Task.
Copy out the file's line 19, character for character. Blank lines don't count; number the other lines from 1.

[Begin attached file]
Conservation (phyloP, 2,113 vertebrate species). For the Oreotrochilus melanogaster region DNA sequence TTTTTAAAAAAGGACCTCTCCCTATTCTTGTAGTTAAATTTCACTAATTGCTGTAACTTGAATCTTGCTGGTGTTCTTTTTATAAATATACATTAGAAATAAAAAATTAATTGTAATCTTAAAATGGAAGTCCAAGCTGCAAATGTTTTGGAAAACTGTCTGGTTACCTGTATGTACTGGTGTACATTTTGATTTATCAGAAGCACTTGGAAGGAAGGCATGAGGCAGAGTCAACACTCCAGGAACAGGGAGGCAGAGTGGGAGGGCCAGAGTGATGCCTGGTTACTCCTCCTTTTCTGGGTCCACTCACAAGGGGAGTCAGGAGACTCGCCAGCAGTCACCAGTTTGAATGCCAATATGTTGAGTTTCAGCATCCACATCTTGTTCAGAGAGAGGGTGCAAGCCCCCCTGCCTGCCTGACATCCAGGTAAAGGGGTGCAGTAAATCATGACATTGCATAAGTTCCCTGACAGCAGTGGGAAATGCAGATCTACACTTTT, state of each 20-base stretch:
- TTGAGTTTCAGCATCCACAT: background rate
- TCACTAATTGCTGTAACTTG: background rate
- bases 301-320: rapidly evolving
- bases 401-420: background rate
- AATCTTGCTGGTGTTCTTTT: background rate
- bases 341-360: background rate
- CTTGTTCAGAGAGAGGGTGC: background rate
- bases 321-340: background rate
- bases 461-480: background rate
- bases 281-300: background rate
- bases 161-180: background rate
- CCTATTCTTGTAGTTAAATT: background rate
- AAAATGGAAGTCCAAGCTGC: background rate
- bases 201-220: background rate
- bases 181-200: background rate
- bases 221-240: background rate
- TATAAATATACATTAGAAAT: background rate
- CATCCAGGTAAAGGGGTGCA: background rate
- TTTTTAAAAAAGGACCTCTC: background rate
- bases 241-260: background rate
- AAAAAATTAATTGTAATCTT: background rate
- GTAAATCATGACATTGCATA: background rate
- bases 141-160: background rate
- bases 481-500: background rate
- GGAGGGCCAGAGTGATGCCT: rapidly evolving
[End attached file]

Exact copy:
- CATCCAGGTAAAGGGGTGCA: background rate